Japanese culture is unique in many ways. However, it is true that Western influences have impacted traditional celebrations to merge with some old traditions.
If you are invited to a Japanese wedding in a wedding chapel, there will be elements that will be familiar to the west. Gift-giving is seen as an act of appreciation, a show of respect, and a presentation of gratitude, which is the ethos behind all gift-giving in Japan and something that many in the West could learn from. In this article, we’ll talk a bit about the wedding practices in Japan, as well as some ways you can celebrate your anniversary in this beautiful country.
Japanese Western-Style Weddings
At Japanese Western-style weddings, the bride is often seen in a white dress at a Christian church rather than wearing formal silk wedding kimonos at Shinto shrines where the couple exchange cups of sake as a symbol of their union rather than rings.
Most church weddings are about style rather than religion in this predominantly Buddhist country.
The church gives couples the chance to have the event photographed and videoed, which isn’t always possible in a shrine (though many do allow this).
See an example of a traditional Japanese-style wedding here:
A church ceremony also allows more people to attend since a shrine will limit the number of guests. Shrines tend to be much smaller, and guests sometimes sit on the floor.
Other western rituals that have been adopted in Japanese wedding celebrations are the cutting of the cake and the honeymoon after the wedding.
The wedding reception has always been similar to that in the West, with relatives and friends invited to a meal where speeches are made and there is plenty to drink.
When it comes to Japanese wedding gifts, the gift is money that is presented in a special decorative envelope known as a shugi bukuro.
For those already married, Japan is a wonderful place to celebrate an anniversary.
There are many things to do for anniversary to cover all interests and personalities. From hitting the town in some bustling Tokyo districts to relaxing in the serene wilderness of bamboo forests, hot springs. and mountain temples.
You can soak in the atmosphere of Tokyo‘s izakaya pubs and 24-hour entertainment before some quiet time together at a private inn hidden in the hills or at Okinawan beach resorts.
Wedding anniversaries in Japan
Wedding anniversaries in Japan are celebrated in ways that mirror traditions followed in the West. They both include symbolic traditional and modern materials related to each wedding anniversary that mirrors the strengthening of the couple’s relationship.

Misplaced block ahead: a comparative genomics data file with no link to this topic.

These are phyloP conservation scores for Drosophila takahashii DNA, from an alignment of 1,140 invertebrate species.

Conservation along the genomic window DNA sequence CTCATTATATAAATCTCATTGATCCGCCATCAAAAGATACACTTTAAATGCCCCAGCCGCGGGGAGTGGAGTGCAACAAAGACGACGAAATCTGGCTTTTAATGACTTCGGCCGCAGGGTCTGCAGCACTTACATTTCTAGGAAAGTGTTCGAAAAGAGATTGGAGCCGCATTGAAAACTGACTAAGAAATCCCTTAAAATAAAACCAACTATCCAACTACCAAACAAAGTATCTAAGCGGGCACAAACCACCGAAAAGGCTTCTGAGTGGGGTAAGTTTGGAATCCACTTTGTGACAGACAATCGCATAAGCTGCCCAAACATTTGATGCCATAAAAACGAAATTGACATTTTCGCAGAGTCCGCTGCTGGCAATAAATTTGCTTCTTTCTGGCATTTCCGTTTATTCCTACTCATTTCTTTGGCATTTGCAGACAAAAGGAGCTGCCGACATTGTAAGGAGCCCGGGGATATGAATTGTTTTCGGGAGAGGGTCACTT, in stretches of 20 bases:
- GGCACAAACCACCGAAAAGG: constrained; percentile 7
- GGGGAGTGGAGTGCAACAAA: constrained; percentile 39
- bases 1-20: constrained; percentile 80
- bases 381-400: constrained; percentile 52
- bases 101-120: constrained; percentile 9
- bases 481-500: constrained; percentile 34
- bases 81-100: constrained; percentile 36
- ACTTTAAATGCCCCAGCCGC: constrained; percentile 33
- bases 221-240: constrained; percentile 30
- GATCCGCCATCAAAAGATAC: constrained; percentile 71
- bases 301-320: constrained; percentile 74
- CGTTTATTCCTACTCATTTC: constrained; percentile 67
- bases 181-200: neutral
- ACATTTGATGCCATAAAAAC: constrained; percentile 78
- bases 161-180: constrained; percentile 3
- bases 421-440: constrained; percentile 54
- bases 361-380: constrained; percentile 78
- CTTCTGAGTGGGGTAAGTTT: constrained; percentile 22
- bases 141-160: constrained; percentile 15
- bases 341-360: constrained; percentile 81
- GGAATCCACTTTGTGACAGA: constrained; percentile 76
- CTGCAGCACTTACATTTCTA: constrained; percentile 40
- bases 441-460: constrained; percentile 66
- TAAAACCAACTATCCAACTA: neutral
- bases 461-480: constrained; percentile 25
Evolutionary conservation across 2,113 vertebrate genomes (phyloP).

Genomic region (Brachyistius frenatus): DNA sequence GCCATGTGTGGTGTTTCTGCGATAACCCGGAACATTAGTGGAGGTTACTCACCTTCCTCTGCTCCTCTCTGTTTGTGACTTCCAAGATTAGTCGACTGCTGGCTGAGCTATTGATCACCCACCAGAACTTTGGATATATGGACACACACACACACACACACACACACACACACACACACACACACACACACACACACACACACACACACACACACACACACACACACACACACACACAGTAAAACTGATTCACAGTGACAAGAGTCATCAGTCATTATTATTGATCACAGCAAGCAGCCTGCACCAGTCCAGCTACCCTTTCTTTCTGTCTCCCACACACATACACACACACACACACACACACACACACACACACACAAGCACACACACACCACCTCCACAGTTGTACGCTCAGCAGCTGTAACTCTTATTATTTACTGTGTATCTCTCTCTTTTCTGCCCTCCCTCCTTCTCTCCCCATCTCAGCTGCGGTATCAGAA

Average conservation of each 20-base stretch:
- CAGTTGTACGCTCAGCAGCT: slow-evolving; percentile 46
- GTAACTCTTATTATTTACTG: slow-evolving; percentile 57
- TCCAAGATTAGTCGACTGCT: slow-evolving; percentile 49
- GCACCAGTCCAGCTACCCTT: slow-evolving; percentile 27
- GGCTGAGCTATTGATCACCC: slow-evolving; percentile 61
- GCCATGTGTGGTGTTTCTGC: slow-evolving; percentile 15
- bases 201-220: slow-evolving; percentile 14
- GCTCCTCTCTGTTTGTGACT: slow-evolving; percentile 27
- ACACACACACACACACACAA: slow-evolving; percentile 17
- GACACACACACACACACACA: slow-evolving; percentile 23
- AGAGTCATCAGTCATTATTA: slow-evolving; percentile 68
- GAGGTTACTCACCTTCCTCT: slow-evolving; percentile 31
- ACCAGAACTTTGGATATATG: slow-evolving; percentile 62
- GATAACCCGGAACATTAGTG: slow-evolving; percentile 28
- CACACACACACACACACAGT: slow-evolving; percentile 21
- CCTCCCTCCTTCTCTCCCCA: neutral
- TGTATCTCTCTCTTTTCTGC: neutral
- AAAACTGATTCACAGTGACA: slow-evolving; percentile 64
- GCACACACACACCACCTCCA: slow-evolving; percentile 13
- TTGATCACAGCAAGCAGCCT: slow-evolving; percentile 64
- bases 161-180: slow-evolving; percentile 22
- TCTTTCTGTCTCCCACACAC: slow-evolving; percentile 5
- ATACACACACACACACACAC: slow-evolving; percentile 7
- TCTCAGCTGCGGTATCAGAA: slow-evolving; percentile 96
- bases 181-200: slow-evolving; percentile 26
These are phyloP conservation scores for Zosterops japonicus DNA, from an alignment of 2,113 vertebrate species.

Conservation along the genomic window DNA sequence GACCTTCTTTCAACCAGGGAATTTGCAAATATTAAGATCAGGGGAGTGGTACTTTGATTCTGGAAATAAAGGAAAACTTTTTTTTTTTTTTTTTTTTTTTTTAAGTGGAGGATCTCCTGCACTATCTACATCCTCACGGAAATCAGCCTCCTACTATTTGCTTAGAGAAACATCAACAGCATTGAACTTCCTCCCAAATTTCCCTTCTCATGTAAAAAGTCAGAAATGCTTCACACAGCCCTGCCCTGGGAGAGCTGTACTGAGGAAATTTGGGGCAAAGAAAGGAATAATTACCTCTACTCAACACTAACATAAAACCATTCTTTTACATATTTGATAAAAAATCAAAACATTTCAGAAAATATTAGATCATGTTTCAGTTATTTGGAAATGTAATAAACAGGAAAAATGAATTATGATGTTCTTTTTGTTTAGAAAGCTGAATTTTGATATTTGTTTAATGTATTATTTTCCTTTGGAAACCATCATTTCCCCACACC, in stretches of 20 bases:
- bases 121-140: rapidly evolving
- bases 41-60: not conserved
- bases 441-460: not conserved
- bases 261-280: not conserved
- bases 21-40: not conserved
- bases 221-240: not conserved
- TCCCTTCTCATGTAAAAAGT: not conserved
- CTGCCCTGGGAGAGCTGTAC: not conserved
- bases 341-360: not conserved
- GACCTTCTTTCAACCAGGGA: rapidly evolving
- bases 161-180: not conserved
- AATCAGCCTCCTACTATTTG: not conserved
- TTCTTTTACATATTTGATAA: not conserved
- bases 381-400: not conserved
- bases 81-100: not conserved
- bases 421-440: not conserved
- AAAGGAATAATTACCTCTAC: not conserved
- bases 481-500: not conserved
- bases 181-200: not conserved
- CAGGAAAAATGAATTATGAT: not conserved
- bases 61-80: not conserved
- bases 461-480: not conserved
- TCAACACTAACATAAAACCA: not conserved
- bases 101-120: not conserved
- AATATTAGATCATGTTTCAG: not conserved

Gifts can start with fragile and low-value gifts for the first anniversaries and progress to stronger or more expensive materials like silver or gold for milestone anniversaries.
Traditionally, in the West, the fourth anniversary is represented by linen or appliances and the 10th anniversary by tin. In Japan, the fourth wedding anniversary is known as the “Flower anniversary” and the 10th wedding anniversary is the “Tin anniversary” where gifts are given of bouquets or items made from tin. Whilst tin may be a cheaper metal in the West, it has a stronger meaning in Japan since it is used as a sacred material for Shinto rituals. Tin sake drinking cups are also said to make dry sake or wine mellower.
A tin cup will also hold the temperature of the drink for longer than cups made from glass, porcelain or other material.
Here are the materials that traditionally represent each anniversary:
- 1st Paper
- 2nd Cotton
- 3rd Leather
- 4th Flower
- 5th Wood
- 6th Iron
- 7th Copper
- 8th Rubber, Bronze, Electric appliances
- 9th Pottery
- 10th Tin
- 11th Steel
- 12th Silk, Fine linen
- 13th Lace
- 14th Ivory
- 15th Crystal
- 20th Porcelain
- 25th Silver
- 30th Pearl
- 35th Coral
- 40th Ruby
- 45th Sapphire
- 50th Gold
- 55th Emerald
- 60th Diamond
- 75th Platina
List via Eternity Rose
Anniversary Vacations in Japan
Japan offers a romantic anniversary vacation for every couple, with guaranteed snow in Hokkaido in the north for those that like skiing, ice-carvings, and evenings at capital Sapporo’s namesake brewery. Nara is a UNESCO city with temples and shrines to rival Osaka, with fewer tourists.
Okinawa is a cluster of white-sand beaches, turquoise surf, and superb diving whilst the Fuji’s Five Lake region offers the best views of sacred Mount Fuji, which is technically an active volcano.
We hope you enjoyed this article! This article was posted in partnership with Eternity Rose. Check out their website for anniversary gift ideas.
Looking for more gift ideas for that special someone? We’ve got you covered: